Once parties decide to litigate, it’s not so easy to extricate – as Judge Engelmayer’s opinion in First American Intern. Bank v. The Community’s Bank amply demonstrates.

Community’s Bank entered into an agreement with FAIB to share any Award of local development funds it received from the federal government. Sure enough, Community’s Bank was awarded a $432,000 grant, but the Award’s terms prohibited Community from transferring the Award except to an affiliate – which did not include FAIB. Community’s Bank claimed that it was barred from transferring any proceeds of the Award to FAIB and therefore entitled to keep the full Award, whereas FAIB claimed that so long as Community’s Bank received the Award proceeds from the government in the first instance, it could thereafter share them.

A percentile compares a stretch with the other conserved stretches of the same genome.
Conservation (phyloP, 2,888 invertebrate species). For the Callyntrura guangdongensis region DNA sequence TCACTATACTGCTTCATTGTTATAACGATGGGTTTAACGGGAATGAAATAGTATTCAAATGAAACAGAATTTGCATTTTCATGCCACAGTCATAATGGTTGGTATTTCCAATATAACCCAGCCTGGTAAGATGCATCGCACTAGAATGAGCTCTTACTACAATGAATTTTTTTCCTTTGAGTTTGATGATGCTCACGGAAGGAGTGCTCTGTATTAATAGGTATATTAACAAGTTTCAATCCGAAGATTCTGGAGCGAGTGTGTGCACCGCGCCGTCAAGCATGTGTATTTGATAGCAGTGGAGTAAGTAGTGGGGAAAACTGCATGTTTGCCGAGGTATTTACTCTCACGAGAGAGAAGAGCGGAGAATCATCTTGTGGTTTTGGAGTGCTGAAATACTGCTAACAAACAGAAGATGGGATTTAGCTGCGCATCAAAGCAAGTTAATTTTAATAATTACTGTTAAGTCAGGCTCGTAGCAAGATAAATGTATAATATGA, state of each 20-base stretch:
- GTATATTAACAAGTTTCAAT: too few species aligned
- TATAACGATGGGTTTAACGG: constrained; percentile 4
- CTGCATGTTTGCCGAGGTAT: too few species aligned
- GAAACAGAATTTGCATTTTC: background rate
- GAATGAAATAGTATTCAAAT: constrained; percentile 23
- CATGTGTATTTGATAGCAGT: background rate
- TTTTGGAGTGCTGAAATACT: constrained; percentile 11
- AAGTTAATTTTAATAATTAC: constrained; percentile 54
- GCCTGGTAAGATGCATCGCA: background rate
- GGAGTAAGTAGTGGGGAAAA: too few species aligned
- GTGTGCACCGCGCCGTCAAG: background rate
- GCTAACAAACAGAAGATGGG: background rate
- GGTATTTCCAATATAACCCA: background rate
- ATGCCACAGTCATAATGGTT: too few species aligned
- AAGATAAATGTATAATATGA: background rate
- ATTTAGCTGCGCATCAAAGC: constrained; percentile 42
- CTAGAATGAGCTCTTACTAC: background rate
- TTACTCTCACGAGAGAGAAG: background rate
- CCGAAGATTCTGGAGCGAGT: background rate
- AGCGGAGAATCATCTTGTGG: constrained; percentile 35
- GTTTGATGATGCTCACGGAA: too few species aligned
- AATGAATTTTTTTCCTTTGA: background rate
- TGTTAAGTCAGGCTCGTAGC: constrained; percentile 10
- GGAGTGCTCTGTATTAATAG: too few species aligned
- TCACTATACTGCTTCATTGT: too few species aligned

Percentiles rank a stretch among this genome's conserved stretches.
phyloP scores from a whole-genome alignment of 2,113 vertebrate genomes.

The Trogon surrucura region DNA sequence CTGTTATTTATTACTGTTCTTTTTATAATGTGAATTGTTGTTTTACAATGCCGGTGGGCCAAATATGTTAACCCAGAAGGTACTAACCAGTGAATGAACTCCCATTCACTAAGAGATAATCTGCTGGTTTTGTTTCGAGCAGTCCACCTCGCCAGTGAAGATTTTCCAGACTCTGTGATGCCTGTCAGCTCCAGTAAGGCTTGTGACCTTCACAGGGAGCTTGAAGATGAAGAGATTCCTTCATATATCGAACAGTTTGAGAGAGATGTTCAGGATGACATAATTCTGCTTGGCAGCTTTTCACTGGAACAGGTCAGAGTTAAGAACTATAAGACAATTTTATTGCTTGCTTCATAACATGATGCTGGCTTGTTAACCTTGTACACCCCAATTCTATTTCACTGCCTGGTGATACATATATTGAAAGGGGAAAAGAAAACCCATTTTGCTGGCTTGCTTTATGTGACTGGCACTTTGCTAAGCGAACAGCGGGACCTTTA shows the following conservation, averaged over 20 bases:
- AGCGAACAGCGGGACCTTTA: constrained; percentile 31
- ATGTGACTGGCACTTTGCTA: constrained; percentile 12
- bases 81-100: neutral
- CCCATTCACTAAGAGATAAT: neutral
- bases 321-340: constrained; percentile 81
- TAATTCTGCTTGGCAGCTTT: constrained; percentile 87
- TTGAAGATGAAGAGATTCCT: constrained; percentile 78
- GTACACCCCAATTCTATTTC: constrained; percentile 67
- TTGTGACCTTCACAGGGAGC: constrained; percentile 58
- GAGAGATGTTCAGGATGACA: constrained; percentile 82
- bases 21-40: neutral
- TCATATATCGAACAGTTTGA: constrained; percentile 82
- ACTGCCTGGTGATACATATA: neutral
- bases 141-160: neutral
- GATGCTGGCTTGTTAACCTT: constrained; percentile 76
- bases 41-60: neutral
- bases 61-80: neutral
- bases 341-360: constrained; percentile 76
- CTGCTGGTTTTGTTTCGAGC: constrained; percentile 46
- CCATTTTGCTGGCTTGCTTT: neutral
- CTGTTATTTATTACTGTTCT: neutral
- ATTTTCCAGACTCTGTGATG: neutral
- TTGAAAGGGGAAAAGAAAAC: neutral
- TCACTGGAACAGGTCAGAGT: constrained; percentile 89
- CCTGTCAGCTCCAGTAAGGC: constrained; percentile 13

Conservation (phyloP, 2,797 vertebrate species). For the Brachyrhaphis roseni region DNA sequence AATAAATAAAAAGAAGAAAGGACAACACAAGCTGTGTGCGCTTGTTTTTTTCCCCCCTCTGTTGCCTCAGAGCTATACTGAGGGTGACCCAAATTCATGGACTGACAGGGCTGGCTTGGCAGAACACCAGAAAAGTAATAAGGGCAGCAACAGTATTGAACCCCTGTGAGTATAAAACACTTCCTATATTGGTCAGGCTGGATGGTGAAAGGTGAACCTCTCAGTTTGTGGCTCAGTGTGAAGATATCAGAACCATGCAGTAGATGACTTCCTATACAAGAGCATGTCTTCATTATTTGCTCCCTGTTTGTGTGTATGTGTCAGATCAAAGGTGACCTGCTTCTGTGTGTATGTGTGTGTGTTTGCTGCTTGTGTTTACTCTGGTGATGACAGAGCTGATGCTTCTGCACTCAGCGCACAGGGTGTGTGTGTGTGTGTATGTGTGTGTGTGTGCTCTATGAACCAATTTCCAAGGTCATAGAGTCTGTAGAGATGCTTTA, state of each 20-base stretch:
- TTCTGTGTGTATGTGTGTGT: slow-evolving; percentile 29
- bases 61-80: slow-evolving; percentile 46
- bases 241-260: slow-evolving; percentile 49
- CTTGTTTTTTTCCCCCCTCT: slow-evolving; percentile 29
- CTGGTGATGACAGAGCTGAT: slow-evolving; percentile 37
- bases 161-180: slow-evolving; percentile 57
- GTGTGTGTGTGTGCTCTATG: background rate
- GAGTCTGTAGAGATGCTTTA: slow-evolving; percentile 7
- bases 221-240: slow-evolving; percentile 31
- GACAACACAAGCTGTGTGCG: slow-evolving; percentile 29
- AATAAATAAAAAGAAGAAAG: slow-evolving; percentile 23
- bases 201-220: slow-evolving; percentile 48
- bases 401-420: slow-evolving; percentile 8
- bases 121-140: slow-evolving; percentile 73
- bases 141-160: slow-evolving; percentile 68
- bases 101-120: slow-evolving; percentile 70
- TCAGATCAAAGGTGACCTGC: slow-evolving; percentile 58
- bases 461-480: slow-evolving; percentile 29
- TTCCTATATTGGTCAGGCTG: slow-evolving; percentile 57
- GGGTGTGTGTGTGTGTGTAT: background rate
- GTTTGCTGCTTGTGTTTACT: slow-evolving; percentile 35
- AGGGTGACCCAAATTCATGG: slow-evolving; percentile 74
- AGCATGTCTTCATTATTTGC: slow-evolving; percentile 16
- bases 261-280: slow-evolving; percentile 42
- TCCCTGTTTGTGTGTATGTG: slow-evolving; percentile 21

However, both banks did agree that one of their competing claims had to be right. And they both asked Judge Engelmayer to decide the case on summary judgment – and spare them the cost of more litigation. Judge Engelmayer recognized that “given the [small] stakes at issue, a resolution of the decisive question of contract interpretation at this stage would be far more efficient for the parties than deferring that question for trial.” But he didn’t bite: “although such a ruling would have doubtless been more efficient for the parties,” ‘no reasonable person’ could interpret the ‘not pellucid’ contract language only one way. And off the parties were sent to a jury trial that likely will cost more than the amount at stake. In other words, once you enter the courthouse door it may not be so easy to exit “efficiently.”

The opinion is also useful as it discusses in detail the court’s role in interpreting contract language – in Judge Engelmayer’s view, a court should tread carefully unless the contract’s language is “wholly unambiguous.”